Date released
01 July 2021

By Jessica E Raneri, Senior Nutrition-Sensitive Agriculture Advisor, ACIAR and the Agricultural Development and Food Security Section, Department of Foreign Affairs and Trade

For a long time, agricultural research has focused on increasing yields of commodity staple crops—such as rice and wheat—that are often energy rich but micronutrient poor. This has contributed to there now being more than enough food produced globally to feed everyone. Yet, more than 690 million people still go hungry, more than 150 million children are stunted by malnutrition and there are nearly 60 million more undernourished people now than there were in 2014.

These statistics indicate there’s still something wrong with how we have been addressing global hunger and nutrition. We don’t just need more food. We need more nutritious and affordable food that is readily accessible and eaten by everyone, especially the most vulnerable.

Lady with a child on her back holding fruit
Making sure smallholder farmers and their families and communities have healthier diets—including eating more fruits and vegetables—is an essential component of ‘nutrition-sensitive’ agricultural research.

Agriculture and nutrition

Thankfully, the past decade has seen a paradigm shift to recognising that nutrition can—and must—fit within the scope of agriculture.

Agriculture can improve nutrition because it is a source of food and income, and it can be used to empower women who are central to supporting the health of their families. Agriculture is the most direct way to improve food security and nutrition of the rural poor.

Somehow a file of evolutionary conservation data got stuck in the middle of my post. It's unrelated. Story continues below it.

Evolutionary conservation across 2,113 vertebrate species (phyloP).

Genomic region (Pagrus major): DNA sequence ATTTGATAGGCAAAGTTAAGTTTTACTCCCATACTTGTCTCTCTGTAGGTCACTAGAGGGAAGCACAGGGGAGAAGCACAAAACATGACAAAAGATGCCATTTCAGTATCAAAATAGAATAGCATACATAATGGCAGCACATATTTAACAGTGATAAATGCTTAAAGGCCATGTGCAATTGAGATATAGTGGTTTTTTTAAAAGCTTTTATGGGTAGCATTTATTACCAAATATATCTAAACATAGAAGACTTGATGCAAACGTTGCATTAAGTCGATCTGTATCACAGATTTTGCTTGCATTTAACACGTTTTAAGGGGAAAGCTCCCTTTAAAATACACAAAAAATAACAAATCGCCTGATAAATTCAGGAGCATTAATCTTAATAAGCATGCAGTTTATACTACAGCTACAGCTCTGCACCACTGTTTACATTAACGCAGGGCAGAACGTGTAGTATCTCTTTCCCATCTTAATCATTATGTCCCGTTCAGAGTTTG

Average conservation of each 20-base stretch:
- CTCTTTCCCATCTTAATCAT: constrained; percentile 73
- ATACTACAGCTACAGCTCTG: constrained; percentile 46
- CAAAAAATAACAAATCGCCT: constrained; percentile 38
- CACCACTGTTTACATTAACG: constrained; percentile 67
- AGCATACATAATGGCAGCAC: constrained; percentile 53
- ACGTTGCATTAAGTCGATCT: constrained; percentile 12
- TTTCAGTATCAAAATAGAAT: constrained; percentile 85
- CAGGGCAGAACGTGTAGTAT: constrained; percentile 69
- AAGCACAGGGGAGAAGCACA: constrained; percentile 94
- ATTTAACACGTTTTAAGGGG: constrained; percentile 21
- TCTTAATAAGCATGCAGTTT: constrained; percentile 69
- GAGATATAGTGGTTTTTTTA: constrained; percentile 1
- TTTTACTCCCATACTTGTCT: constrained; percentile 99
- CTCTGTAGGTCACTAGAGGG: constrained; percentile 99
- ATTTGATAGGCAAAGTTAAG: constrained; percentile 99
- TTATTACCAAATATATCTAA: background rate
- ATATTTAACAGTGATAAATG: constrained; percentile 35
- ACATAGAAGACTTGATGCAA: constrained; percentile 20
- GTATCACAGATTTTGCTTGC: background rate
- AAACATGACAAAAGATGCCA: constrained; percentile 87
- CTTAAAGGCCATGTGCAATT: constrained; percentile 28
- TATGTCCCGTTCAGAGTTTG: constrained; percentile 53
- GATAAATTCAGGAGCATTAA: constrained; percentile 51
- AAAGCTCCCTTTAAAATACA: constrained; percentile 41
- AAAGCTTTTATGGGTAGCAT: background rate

Addressing nutrition challenges via agricultural research and interventions or ‘nutrition-sensitive agriculture’ moves beyond a sole focus of simply ensuring there is sufficient food produced to fill empty bellies, towards opportunities for agriculture to nourish growing bodies.

Nutrition-sensitive agricultural research means finding opportunities through agriculture to improve the availability of, access to and utilisation of nutritious foods.

ACIAR and nutrition

Globally, one in five deaths is associated with poor diet quality, characterised in part by insufficient consumption of whole grains, fruit, vegetables, nuts, seeds, dairy and legumes.

ACIAR has a nearly 40-year history of investing in agricultural research that targets those foods. Largely, ACIAR projects have focused on improving the availability of these foods through a range of interventions. This includes developing more resilient higher-yielding varieties, biofortifying crops to increase micronutrient availability, improving food safety and diversifying production systems.

For example, ACIAR supports the production and consumption of leafy vegetables by Pacific island communities. It also researches the production and consumption of nutritious legumes—including in Africa by developing and promoting precooked beans, and through mungbean research that targets more productive varieties. Plus, it has a range of fish projects that aim to improve nutrition and livelihoods.

However, while ACIAR has invested in research that could be expected to have nutritional benefits, in the past nutrition has not been an explicit or primary part of ACIAR’s strategies. To date, it has not yet conducted impact assessments to determine changes in nutrition outcomes and its projects have not often had measurable nutritional targets.